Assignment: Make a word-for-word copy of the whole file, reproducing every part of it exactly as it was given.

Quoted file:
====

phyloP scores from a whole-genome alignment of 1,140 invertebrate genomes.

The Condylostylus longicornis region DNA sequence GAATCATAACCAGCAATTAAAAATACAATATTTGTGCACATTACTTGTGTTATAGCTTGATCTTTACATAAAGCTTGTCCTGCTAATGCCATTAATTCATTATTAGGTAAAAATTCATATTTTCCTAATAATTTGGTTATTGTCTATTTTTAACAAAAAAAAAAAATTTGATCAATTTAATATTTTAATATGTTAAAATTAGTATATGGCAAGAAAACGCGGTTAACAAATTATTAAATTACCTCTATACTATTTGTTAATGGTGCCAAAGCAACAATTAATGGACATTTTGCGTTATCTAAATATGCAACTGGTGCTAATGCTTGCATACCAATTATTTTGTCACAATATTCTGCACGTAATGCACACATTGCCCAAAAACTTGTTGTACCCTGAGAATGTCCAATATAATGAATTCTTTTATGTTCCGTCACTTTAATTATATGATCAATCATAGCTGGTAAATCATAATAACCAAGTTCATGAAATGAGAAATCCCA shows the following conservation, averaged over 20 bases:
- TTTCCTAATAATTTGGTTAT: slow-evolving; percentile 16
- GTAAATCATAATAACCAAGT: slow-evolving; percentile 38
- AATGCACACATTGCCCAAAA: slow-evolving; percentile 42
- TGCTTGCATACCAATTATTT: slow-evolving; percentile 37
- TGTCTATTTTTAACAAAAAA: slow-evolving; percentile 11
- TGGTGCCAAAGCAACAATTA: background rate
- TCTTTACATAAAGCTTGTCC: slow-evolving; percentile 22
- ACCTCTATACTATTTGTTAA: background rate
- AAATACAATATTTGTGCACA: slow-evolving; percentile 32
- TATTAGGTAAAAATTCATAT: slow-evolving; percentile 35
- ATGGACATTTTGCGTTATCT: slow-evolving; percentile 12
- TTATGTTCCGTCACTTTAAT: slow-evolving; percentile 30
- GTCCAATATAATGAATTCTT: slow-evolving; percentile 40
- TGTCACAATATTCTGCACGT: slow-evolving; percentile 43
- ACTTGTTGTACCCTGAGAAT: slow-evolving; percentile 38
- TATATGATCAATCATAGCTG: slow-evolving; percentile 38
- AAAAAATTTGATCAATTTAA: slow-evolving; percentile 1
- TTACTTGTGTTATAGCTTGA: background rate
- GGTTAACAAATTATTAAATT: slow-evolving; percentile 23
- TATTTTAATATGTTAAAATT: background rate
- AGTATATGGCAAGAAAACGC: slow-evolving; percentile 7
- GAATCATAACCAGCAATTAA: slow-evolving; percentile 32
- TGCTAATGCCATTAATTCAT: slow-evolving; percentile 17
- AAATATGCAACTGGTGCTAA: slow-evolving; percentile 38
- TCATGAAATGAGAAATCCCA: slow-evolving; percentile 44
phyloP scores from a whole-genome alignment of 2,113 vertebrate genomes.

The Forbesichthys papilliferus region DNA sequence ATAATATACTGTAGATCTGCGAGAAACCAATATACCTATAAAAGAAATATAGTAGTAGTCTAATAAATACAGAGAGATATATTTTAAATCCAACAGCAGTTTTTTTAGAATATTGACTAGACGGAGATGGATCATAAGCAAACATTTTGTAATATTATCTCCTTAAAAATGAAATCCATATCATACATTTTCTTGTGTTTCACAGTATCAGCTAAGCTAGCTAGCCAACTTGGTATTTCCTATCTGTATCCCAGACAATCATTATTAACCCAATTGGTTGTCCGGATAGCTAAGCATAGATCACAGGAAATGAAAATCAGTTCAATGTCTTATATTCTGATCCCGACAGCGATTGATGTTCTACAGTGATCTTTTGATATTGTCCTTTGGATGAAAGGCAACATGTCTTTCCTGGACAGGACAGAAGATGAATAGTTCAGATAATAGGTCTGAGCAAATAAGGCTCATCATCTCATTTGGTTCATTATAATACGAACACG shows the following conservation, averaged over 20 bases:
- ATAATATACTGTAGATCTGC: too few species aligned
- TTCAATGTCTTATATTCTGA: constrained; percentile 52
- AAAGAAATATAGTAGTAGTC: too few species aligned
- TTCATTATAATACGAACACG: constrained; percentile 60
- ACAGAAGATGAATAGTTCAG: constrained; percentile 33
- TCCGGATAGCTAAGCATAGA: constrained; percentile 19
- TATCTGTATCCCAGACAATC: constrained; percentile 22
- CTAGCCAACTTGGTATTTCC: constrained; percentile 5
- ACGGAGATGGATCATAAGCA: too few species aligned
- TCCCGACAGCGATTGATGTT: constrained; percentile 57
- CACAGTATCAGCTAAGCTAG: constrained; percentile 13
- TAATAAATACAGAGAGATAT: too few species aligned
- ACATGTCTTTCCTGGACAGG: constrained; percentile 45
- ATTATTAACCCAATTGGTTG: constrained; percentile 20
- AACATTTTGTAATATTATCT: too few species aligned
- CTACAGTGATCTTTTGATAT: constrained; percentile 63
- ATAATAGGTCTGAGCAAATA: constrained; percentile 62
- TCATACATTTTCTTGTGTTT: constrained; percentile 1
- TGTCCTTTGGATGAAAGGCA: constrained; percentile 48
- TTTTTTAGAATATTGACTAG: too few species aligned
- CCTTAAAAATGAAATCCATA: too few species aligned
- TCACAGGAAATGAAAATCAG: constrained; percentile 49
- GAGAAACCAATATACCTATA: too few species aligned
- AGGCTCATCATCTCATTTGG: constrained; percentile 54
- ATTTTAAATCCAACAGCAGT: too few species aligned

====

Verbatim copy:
phyloP scores from a whole-genome alignment of 1,140 invertebrate genomes.

The Condylostylus longicornis region DNA sequence GAATCATAACCAGCAATTAAAAATACAATATTTGTGCACATTACTTGTGTTATAGCTTGATCTTTACATAAAGCTTGTCCTGCTAATGCCATTAATTCATTATTAGGTAAAAATTCATATTTTCCTAATAATTTGGTTATTGTCTATTTTTAACAAAAAAAAAAAATTTGATCAATTTAATATTTTAATATGTTAAAATTAGTATATGGCAAGAAAACGCGGTTAACAAATTATTAAATTACCTCTATACTATTTGTTAATGGTGCCAAAGCAACAATTAATGGACATTTTGCGTTATCTAAATATGCAACTGGTGCTAATGCTTGCATACCAATTATTTTGTCACAATATTCTGCACGTAATGCACACATTGCCCAAAAACTTGTTGTACCCTGAGAATGTCCAATATAATGAATTCTTTTATGTTCCGTCACTTTAATTATATGATCAATCATAGCTGGTAAATCATAATAACCAAGTTCATGAAATGAGAAATCCCA shows the following conservation, averaged over 20 bases:
- TTTCCTAATAATTTGGTTAT: slow-evolving; percentile 16
- GTAAATCATAATAACCAAGT: slow-evolving; percentile 38
- AATGCACACATTGCCCAAAA: slow-evolving; percentile 42
- TGCTTGCATACCAATTATTT: slow-evolving; percentile 37
- TGTCTATTTTTAACAAAAAA: slow-evolving; percentile 11
- TGGTGCCAAAGCAACAATTA: background rate
- TCTTTACATAAAGCTTGTCC: slow-evolving; percentile 22
- ACCTCTATACTATTTGTTAA: background rate
- AAATACAATATTTGTGCACA: slow-evolving; percentile 32
- TATTAGGTAAAAATTCATAT: slow-evolving; percentile 35
- ATGGACATTTTGCGTTATCT: slow-evolving; percentile 12
- TTATGTTCCGTCACTTTAAT: slow-evolving; percentile 30
- GTCCAATATAATGAATTCTT: slow-evolving; percentile 40
- TGTCACAATATTCTGCACGT: slow-evolving; percentile 43
- ACTTGTTGTACCCTGAGAAT: slow-evolving; percentile 38
- TATATGATCAATCATAGCTG: slow-evolving; percentile 38
- AAAAAATTTGATCAATTTAA: slow-evolving; percentile 1
- TTACTTGTGTTATAGCTTGA: background rate
- GGTTAACAAATTATTAAATT: slow-evolving; percentile 23
- TATTTTAATATGTTAAAATT: background rate
- AGTATATGGCAAGAAAACGC: slow-evolving; percentile 7
- GAATCATAACCAGCAATTAA: slow-evolving; percentile 32
- TGCTAATGCCATTAATTCAT: slow-evolving; percentile 17
- AAATATGCAACTGGTGCTAA: slow-evolving; percentile 38
- TCATGAAATGAGAAATCCCA: slow-evolving; percentile 44
phyloP scores from a whole-genome alignment of 2,113 vertebrate genomes.

The Forbesichthys papilliferus region DNA sequence ATAATATACTGTAGATCTGCGAGAAACCAATATACCTATAAAAGAAATATAGTAGTAGTCTAATAAATACAGAGAGATATATTTTAAATCCAACAGCAGTTTTTTTAGAATATTGACTAGACGGAGATGGATCATAAGCAAACATTTTGTAATATTATCTCCTTAAAAATGAAATCCATATCATACATTTTCTTGTGTTTCACAGTATCAGCTAAGCTAGCTAGCCAACTTGGTATTTCCTATCTGTATCCCAGACAATCATTATTAACCCAATTGGTTGTCCGGATAGCTAAGCATAGATCACAGGAAATGAAAATCAGTTCAATGTCTTATATTCTGATCCCGACAGCGATTGATGTTCTACAGTGATCTTTTGATATTGTCCTTTGGATGAAAGGCAACATGTCTTTCCTGGACAGGACAGAAGATGAATAGTTCAGATAATAGGTCTGAGCAAATAAGGCTCATCATCTCATTTGGTTCATTATAATACGAACACG shows the following conservation, averaged over 20 bases:
- ATAATATACTGTAGATCTGC: too few species aligned
- TTCAATGTCTTATATTCTGA: constrained; percentile 52
- AAAGAAATATAGTAGTAGTC: too few species aligned
- TTCATTATAATACGAACACG: constrained; percentile 60
- ACAGAAGATGAATAGTTCAG: constrained; percentile 33
- TCCGGATAGCTAAGCATAGA: constrained; percentile 19
- TATCTGTATCCCAGACAATC: constrained; percentile 22
- CTAGCCAACTTGGTATTTCC: constrained; percentile 5
- ACGGAGATGGATCATAAGCA: too few species aligned
- TCCCGACAGCGATTGATGTT: constrained; percentile 57
- CACAGTATCAGCTAAGCTAG: constrained; percentile 13
- TAATAAATACAGAGAGATAT: too few species aligned
- ACATGTCTTTCCTGGACAGG: constrained; percentile 45
- ATTATTAACCCAATTGGTTG: constrained; percentile 20
- AACATTTTGTAATATTATCT: too few species aligned
- CTACAGTGATCTTTTGATAT: constrained; percentile 63
- ATAATAGGTCTGAGCAAATA: constrained; percentile 62
- TCATACATTTTCTTGTGTTT: constrained; percentile 1
- TGTCCTTTGGATGAAAGGCA: constrained; percentile 48
- TTTTTTAGAATATTGACTAG: too few species aligned
- CCTTAAAAATGAAATCCATA: too few species aligned
- TCACAGGAAATGAAAATCAG: constrained; percentile 49
- GAGAAACCAATATACCTATA: too few species aligned
- AGGCTCATCATCTCATTTGG: constrained; percentile 54
- ATTTTAAATCCAACAGCAGT: too few species aligned